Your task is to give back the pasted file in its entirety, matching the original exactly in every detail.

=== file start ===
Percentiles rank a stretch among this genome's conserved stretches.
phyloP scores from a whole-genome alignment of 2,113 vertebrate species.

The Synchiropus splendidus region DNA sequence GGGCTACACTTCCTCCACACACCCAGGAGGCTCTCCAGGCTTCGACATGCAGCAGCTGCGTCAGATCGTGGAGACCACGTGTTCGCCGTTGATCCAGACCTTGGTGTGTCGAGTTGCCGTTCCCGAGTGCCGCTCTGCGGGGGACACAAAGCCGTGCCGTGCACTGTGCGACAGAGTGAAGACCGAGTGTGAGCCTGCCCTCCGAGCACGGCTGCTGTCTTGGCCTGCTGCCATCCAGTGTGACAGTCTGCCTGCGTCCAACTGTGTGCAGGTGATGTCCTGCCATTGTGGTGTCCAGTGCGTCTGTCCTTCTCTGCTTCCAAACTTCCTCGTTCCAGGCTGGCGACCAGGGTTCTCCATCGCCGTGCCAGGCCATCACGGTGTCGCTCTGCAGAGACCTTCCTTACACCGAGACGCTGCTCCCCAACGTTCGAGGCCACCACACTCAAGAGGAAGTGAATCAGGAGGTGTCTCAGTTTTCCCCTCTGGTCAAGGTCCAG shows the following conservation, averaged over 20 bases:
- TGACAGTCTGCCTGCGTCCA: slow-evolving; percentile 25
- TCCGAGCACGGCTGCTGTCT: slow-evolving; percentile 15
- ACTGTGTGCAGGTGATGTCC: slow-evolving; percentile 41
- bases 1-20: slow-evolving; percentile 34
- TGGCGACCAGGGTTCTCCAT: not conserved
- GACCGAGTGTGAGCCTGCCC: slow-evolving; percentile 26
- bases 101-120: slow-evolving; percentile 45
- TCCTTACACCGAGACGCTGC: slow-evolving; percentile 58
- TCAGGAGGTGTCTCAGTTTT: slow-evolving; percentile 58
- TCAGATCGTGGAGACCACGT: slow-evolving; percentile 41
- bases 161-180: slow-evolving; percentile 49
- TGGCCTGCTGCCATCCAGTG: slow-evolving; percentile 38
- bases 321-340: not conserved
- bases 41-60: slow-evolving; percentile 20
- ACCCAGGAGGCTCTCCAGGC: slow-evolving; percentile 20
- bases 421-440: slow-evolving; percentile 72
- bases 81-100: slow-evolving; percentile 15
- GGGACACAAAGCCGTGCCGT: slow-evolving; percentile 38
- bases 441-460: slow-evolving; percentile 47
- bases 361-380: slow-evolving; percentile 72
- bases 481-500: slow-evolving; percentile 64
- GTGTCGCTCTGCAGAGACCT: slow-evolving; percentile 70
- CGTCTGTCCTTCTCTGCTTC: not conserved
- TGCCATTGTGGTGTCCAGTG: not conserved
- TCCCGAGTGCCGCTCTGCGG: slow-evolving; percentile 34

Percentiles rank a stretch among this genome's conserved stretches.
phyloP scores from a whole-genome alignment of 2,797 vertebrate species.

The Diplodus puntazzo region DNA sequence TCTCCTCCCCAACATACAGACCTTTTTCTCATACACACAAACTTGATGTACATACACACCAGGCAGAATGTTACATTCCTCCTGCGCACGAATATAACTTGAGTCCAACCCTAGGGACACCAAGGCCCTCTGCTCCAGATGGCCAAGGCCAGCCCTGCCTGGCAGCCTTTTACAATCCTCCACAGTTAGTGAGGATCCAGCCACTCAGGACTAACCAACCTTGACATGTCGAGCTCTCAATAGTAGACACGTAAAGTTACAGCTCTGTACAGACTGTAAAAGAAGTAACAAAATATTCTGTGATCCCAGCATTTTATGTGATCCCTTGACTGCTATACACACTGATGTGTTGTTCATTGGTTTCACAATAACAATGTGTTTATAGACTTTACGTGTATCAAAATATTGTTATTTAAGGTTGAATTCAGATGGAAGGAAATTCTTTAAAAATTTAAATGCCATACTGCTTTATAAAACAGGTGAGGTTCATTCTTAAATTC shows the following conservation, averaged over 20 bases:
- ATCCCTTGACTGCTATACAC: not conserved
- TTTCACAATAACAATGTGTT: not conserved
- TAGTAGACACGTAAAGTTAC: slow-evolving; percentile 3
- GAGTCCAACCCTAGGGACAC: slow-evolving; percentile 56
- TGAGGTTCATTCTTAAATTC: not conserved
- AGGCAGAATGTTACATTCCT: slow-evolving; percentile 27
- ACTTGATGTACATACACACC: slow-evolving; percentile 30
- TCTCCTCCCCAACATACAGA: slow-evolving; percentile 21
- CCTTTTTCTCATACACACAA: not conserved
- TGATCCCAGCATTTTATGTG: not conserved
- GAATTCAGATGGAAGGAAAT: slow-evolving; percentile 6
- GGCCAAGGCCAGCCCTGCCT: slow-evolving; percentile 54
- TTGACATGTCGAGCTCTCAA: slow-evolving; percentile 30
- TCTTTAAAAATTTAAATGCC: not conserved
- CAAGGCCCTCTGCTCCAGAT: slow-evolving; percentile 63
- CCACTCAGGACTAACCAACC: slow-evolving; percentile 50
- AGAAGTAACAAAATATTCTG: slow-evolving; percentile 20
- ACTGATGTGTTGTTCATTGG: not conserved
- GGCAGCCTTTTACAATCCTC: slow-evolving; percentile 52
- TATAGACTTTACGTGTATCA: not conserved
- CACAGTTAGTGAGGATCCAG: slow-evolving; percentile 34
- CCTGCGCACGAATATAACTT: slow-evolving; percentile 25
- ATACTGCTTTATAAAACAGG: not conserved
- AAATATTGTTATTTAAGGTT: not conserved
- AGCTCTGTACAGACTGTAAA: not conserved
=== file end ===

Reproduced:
Percentiles rank a stretch among this genome's conserved stretches.
phyloP scores from a whole-genome alignment of 2,113 vertebrate species.

The Synchiropus splendidus region DNA sequence GGGCTACACTTCCTCCACACACCCAGGAGGCTCTCCAGGCTTCGACATGCAGCAGCTGCGTCAGATCGTGGAGACCACGTGTTCGCCGTTGATCCAGACCTTGGTGTGTCGAGTTGCCGTTCCCGAGTGCCGCTCTGCGGGGGACACAAAGCCGTGCCGTGCACTGTGCGACAGAGTGAAGACCGAGTGTGAGCCTGCCCTCCGAGCACGGCTGCTGTCTTGGCCTGCTGCCATCCAGTGTGACAGTCTGCCTGCGTCCAACTGTGTGCAGGTGATGTCCTGCCATTGTGGTGTCCAGTGCGTCTGTCCTTCTCTGCTTCCAAACTTCCTCGTTCCAGGCTGGCGACCAGGGTTCTCCATCGCCGTGCCAGGCCATCACGGTGTCGCTCTGCAGAGACCTTCCTTACACCGAGACGCTGCTCCCCAACGTTCGAGGCCACCACACTCAAGAGGAAGTGAATCAGGAGGTGTCTCAGTTTTCCCCTCTGGTCAAGGTCCAG shows the following conservation, averaged over 20 bases:
- TGACAGTCTGCCTGCGTCCA: slow-evolving; percentile 25
- TCCGAGCACGGCTGCTGTCT: slow-evolving; percentile 15
- ACTGTGTGCAGGTGATGTCC: slow-evolving; percentile 41
- bases 1-20: slow-evolving; percentile 34
- TGGCGACCAGGGTTCTCCAT: not conserved
- GACCGAGTGTGAGCCTGCCC: slow-evolving; percentile 26
- bases 101-120: slow-evolving; percentile 45
- TCCTTACACCGAGACGCTGC: slow-evolving; percentile 58
- TCAGGAGGTGTCTCAGTTTT: slow-evolving; percentile 58
- TCAGATCGTGGAGACCACGT: slow-evolving; percentile 41
- bases 161-180: slow-evolving; percentile 49
- TGGCCTGCTGCCATCCAGTG: slow-evolving; percentile 38
- bases 321-340: not conserved
- bases 41-60: slow-evolving; percentile 20
- ACCCAGGAGGCTCTCCAGGC: slow-evolving; percentile 20
- bases 421-440: slow-evolving; percentile 72
- bases 81-100: slow-evolving; percentile 15
- GGGACACAAAGCCGTGCCGT: slow-evolving; percentile 38
- bases 441-460: slow-evolving; percentile 47
- bases 361-380: slow-evolving; percentile 72
- bases 481-500: slow-evolving; percentile 64
- GTGTCGCTCTGCAGAGACCT: slow-evolving; percentile 70
- CGTCTGTCCTTCTCTGCTTC: not conserved
- TGCCATTGTGGTGTCCAGTG: not conserved
- TCCCGAGTGCCGCTCTGCGG: slow-evolving; percentile 34

Percentiles rank a stretch among this genome's conserved stretches.
phyloP scores from a whole-genome alignment of 2,797 vertebrate species.

The Diplodus puntazzo region DNA sequence TCTCCTCCCCAACATACAGACCTTTTTCTCATACACACAAACTTGATGTACATACACACCAGGCAGAATGTTACATTCCTCCTGCGCACGAATATAACTTGAGTCCAACCCTAGGGACACCAAGGCCCTCTGCTCCAGATGGCCAAGGCCAGCCCTGCCTGGCAGCCTTTTACAATCCTCCACAGTTAGTGAGGATCCAGCCACTCAGGACTAACCAACCTTGACATGTCGAGCTCTCAATAGTAGACACGTAAAGTTACAGCTCTGTACAGACTGTAAAAGAAGTAACAAAATATTCTGTGATCCCAGCATTTTATGTGATCCCTTGACTGCTATACACACTGATGTGTTGTTCATTGGTTTCACAATAACAATGTGTTTATAGACTTTACGTGTATCAAAATATTGTTATTTAAGGTTGAATTCAGATGGAAGGAAATTCTTTAAAAATTTAAATGCCATACTGCTTTATAAAACAGGTGAGGTTCATTCTTAAATTC shows the following conservation, averaged over 20 bases:
- ATCCCTTGACTGCTATACAC: not conserved
- TTTCACAATAACAATGTGTT: not conserved
- TAGTAGACACGTAAAGTTAC: slow-evolving; percentile 3
- GAGTCCAACCCTAGGGACAC: slow-evolving; percentile 56
- TGAGGTTCATTCTTAAATTC: not conserved
- AGGCAGAATGTTACATTCCT: slow-evolving; percentile 27
- ACTTGATGTACATACACACC: slow-evolving; percentile 30
- TCTCCTCCCCAACATACAGA: slow-evolving; percentile 21
- CCTTTTTCTCATACACACAA: not conserved
- TGATCCCAGCATTTTATGTG: not conserved
- GAATTCAGATGGAAGGAAAT: slow-evolving; percentile 6
- GGCCAAGGCCAGCCCTGCCT: slow-evolving; percentile 54
- TTGACATGTCGAGCTCTCAA: slow-evolving; percentile 30
- TCTTTAAAAATTTAAATGCC: not conserved
- CAAGGCCCTCTGCTCCAGAT: slow-evolving; percentile 63
- CCACTCAGGACTAACCAACC: slow-evolving; percentile 50
- AGAAGTAACAAAATATTCTG: slow-evolving; percentile 20
- ACTGATGTGTTGTTCATTGG: not conserved
- GGCAGCCTTTTACAATCCTC: slow-evolving; percentile 52
- TATAGACTTTACGTGTATCA: not conserved
- CACAGTTAGTGAGGATCCAG: slow-evolving; percentile 34
- CCTGCGCACGAATATAACTT: slow-evolving; percentile 25
- ATACTGCTTTATAAAACAGG: not conserved
- AAATATTGTTATTTAAGGTT: not conserved
- AGCTCTGTACAGACTGTAAA: not conserved